In the second part of this two-part series, Trish details what to do if you or a friend is experiencing stalking. Please read part one to find out more about what stalking is, who can be a victim of stalking, and what tools a stalker may use. If you are in immediate danger, always call 911. For more resources, please visit our Women Against Crime Resources page.
What to do if you are being stalked
It’s important to remember that stalking is a crime, and you have a right to find ways to make yourself feel safe. If someone or a group of people are paying you attention in ways that you don’t like, it’s normal to feel frightened or intimidated. There is no way to “lead a stalker on” or “encourage” their behavior; no victim “deserves” to be intimidated or harassed.
If you are receiving unwanted attention from an individual, it’s important to seek help right away, even if you don’t necessarily feel threatened. There are many ways you can find help:
- Inform friends and family that you don’t feel safe
- Get in touch with police or file a restraining order
- Familiarize yourself with your state’s legal policies on stalking
- Contact a local resource center or counselor
- Create a plan to escape a violent situation
- Save evidence of stalking (e.g. call logs, voicemails, letters, emails, screenshots)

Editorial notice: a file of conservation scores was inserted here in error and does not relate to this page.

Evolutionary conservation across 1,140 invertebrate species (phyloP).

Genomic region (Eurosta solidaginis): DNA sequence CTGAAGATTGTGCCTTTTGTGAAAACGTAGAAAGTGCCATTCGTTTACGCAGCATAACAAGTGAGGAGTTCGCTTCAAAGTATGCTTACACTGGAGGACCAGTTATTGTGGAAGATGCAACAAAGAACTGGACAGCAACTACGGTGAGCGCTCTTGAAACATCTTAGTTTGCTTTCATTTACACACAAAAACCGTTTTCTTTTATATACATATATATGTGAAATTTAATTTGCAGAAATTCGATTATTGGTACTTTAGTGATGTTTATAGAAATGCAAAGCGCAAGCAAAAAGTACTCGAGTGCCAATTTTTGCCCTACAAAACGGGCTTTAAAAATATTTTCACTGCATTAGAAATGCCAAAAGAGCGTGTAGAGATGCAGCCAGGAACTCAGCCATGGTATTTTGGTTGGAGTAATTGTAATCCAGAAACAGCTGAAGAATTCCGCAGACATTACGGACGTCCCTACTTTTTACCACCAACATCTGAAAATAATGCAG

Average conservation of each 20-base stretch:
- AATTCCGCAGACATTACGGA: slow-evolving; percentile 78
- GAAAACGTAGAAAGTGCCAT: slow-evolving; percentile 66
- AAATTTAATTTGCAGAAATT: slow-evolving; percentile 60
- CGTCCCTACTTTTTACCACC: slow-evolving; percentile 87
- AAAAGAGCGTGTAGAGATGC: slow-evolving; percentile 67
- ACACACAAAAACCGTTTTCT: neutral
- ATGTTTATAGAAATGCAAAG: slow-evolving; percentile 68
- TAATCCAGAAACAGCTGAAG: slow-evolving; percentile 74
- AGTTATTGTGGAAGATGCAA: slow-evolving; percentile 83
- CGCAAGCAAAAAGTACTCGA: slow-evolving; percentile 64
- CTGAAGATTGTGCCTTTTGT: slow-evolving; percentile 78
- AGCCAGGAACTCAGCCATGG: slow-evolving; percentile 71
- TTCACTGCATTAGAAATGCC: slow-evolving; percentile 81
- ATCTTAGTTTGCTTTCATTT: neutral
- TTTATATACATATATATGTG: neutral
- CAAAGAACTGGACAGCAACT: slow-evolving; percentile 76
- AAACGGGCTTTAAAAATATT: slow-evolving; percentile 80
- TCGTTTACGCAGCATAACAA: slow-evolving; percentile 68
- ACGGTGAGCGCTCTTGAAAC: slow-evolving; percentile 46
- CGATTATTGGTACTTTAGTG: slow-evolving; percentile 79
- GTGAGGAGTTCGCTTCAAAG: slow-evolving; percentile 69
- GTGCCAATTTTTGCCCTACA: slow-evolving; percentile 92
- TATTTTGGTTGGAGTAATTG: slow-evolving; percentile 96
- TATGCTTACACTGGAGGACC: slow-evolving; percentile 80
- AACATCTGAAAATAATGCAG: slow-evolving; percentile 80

- Document everything you can, including every time the stalker comes into contact with you in any way and every time you have informed him or her to leave you alone
You can also refer to this list of Women Against Crime’s resources to find help.
What to do if a friend is being stalked
If a friend or loved one is experiencing stalking, it’s important that you prioritize their safety, even if they don’t necessarily think they are unsafe. Because stalking is often perpetrated by a former or current partner, many victims are quick to excuse behavior as “loving” or “protective” until it’s too late.
The best way you can help a friend who is experiencing stalking is to listen to them and believe them. Offer them a safe place to stay and help them find resources to keep them safe in your community.
Finally, it’s important to avoid direct confrontation with a stalker. You may think that telling a stalker to leave your friend alone will be helpful, but it may lead to a violent reaction. It’s best to let law enforcement professionals deal with the stalker.
Remember: stalking is serious and can lead to dangerous consequences. Make sure that you and your friends are safe.